Care and Laundering of Handmade QuiltsYour new handmade quilt can be cleaned differently than older quilts. Many new quilts can be gently hand - or machine-washed or even dry cleaned. If you purchased your handmade quilt from a store, it should come with care instructions. Read these instructions before cleaning. If you purchased your quilt at a craft fair or yard sale it may not come with care instructions. In that case, use your best judgment and consider the colorfastness test and washing instructions below. Antique quilts should be cleaned by someone with experience in dealing with older textiles. In some cases, only light vacuuming would be used to clean the antique quilt.
Machine washing Your Quilt
Please use caution if you decide to launder your quilt in a washing machine cycle. The agitation of the machine can cause older, more fragile quilts to fall apart. New quilts with light stitching can unravel. Use a mild soap that is dye and fragrance free. Fill the washing machine with cold or lukewarm water, as determined by a colorfast test. Adding a cup of vinegar if desired, can often brighten and add stability to the colors.. Pick the shortest, gentlest cycle your machine has. Hand washing will provide the best and long lasting results.
Hand Washing Your Quilt
If your handmade quilt is colorfast, you should wash it by hand in a mild detergent. Pick a detergent that is free of dyes and fragrances and use cold or lukewarm water. Fill a large tub, your bathtub, or your washing machine with the correct temperature water. Adding one-half of a cup of vinegar to the water can brighten the colors. Gently work the quilt around in the water making sure the entire quilt gets wet and soapy. Drain the water and fill with fresh water rinsing thoroughly until water is clear.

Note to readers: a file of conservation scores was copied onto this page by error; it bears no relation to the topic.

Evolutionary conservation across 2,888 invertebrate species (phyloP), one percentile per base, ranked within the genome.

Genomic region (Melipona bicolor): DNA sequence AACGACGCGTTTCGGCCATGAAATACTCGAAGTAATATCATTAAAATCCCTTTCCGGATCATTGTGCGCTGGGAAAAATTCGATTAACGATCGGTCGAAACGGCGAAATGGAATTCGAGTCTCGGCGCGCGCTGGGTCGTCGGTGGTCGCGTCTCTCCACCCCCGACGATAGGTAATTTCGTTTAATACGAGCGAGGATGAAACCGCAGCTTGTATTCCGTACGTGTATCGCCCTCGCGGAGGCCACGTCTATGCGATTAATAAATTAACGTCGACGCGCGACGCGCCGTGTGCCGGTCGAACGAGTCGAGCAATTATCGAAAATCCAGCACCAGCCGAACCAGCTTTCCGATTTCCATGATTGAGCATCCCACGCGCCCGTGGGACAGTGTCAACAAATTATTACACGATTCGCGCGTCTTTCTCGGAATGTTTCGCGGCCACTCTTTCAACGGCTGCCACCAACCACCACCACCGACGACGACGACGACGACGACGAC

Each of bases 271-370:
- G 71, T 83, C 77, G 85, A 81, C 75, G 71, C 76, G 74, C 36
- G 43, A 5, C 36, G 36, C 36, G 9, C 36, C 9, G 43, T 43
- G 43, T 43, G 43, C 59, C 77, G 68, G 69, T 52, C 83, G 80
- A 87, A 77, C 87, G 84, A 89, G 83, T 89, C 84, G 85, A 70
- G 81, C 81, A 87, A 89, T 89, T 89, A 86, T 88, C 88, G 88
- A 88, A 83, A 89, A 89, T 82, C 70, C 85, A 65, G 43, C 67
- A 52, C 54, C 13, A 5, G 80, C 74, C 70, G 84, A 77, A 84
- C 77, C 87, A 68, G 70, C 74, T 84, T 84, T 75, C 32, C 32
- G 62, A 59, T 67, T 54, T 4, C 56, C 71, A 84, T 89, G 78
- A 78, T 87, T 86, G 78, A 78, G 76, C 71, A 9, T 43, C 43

Drying your quilt
After you've washed your quilt, whether by hand or machine, it needs to dry properly. All handmade quilts should be dried laying flat. Pulling directly on a wet quilt can break seams and cause damage. If you've hand washed the quilt in a separate tub, gently lift the wet quilt from the tub of water. Allow excess water to drain. Place the quilt on towels, spread it out, cover it with more towels, and gently press water out of the quilt. If possible, place it on a large drying rack in an area with good ventilation. You can also dry your quilt outside on the ground, but first, put down some towels or a sheet to keep the quilt from touching the ground. Cover the quilt with a light sheet that will prevent sun damage, but allow the quilt to breathe.